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Geologist John Holbrook’s knowledge of Earth’s interior is part of the puzzle of a clean-energy future.

Rivers are the lifeblood of human civilization. They connect two essentials: land and water. Researchers examine rivers’ sedimentary record to understand how water transformed land and to get a good idea of how Earth used to look.

The remnants of long-dry and now-buried rivers have implications for the planet’s energy future, said John Holbrook, professor of geology in the College of Science & Engineering.

Few people know how to piece together the geologic past through the legacy of rivers. When someone wants to better comprehend “plumbing” below the surface, Holbrook said, “They’re liable to come a-callin.’ ”

TCU geology professor Dr. John Holbrook looking into a river

TCU geology professor Dr. John Holbrook. (photo by Jeffrey McWhorter)


Holbrook has traveled to the Palo Duro Canyon in the Texas Panhandle, the Parana Delta in Argentina and northwest Australia to research old and new rivers. Some of the professor’s projects involve getting wet while studying the flow of active rivers, but he isn’t as interested in the water as he is in the sediment the water carries. Those particles, mud to the untrained eye, are keys to the puzzle of Earth’s past.

Holbrook starts with what he knows from studying sediment flux in existing rivers and applies that knowledge to theorize about yesterday. Those old particles have modern implications because organic material settled onto the floors of sedimentary basins. That material eventually became the petrochemicals powering much of the 21st-century economy.

Holbrook is in high demand by oil and gas companies that want to find large amounts of petroleum and extract it at the lowest cost. “Anything you can do to give you some better predictions on what that plumbing looks like is extremely valuable,” he said.

To provide advice, Holbrook uses modern tools, including huge, hollow drill bits that extract samples, pictures from drones that are stitched together with software, and seismic images that give hints about underground topography suggestive of old rivers and valleys.

“You’re literally taking what you know about how rivers work and piecing together the most probable layout in terms of what to expect down there,” Holbrook said. Why? “People are trying to figure out how fluids move through that.”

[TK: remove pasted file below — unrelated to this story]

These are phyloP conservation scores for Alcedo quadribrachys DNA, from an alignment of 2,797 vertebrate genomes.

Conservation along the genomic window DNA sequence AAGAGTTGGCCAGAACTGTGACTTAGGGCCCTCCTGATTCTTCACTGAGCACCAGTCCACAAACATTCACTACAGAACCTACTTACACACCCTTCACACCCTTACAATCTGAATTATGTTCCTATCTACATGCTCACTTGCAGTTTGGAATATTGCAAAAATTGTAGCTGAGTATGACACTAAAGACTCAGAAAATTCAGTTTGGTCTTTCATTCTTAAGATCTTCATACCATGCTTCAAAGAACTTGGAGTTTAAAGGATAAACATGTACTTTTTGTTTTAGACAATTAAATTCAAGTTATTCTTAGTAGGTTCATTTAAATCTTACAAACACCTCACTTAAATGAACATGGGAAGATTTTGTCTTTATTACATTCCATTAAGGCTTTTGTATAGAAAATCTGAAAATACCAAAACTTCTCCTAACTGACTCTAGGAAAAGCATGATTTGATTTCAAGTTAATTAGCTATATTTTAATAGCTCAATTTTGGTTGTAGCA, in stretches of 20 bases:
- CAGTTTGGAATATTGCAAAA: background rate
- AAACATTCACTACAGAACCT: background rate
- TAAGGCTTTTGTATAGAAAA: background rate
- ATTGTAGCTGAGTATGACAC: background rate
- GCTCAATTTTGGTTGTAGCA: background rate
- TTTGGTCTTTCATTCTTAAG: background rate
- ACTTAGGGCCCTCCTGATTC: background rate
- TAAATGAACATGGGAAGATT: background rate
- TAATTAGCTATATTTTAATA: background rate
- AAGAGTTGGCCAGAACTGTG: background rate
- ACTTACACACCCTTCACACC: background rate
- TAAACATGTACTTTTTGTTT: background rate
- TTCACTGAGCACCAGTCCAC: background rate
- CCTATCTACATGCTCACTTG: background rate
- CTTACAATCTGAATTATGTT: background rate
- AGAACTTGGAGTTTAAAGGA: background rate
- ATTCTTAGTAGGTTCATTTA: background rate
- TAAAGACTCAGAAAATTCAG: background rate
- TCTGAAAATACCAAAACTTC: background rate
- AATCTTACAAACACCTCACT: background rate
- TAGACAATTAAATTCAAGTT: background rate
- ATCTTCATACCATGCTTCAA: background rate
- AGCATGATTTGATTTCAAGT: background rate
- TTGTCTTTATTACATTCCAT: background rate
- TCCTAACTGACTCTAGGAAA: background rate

Subterranean fluid motion has applications beyond oil and gas. When the National Science Foundation called for research proposals on sustainable energy, Holbrook’s application focused on assessing the potential of geothermal energy. He was awarded a $500,000 grant to assemble an interprofessional team to gauge the possibilities.

The idea behind geothermal energy is to drill holes deep into the Earth. Some are for pumping water down, and others are for harvesting the injected liquid, heated naturally by the scorching interior, to power clean-energy turbines.

Some geothermal energy already is in use, but widespread adoption has been slow, mainly because the cost of drilling a geothermal field can be 17 times higher than the price of an oil or gas well.

Holbrook said the potential is there for geothermal to become a competitive player in the energy market. The ideal scenario is related to his research into sedimentary basins because old fluid channels are easier to funnel new fluid through, compared with the hard granite making up most of the ground beneath our feet.

“Sedimentary basins have some plumbing,” Holbrook said. “They have pathways. They have flow. We know that because we’ve been drilling [into] and sucking oil out of them for ages.”

Holbrook’s specific knowledge is invaluable when determining how a large-scale geothermal operation might work, said Cathy Chickering Pace, a project specialist at the Southern Methodist University Geothermal Laboratory in Dallas and a research collaborator of Holbrook’s. “It requires a fair amount of homework to make sure you’ve got the right geological conditions for [geothermal energy] to operate effectively.”

But Holbrook said sedimentary basins do not reach the 200-degree centigrade mark that could make deep Earth water hot enough to theoretically power the world. “We’d be competitive with all the other energy sources if it was just about 50 degrees hotter down there.”

The NSF-funded consortium reached a possible solution called an earth battery. It would use the massive amounts of solar energy battering the Earth during daylight hours to superheat water before storing it in underground geothermal systems. During the night, plant operators would pump out the scalding liquid, which could then be transformed into clean, sustainable geothermal energy.

The earth battery concept is untested, but, “we could ideally couple those two energy sources together and make a steady power flow,” Holbrook said — the holy grail of green energy.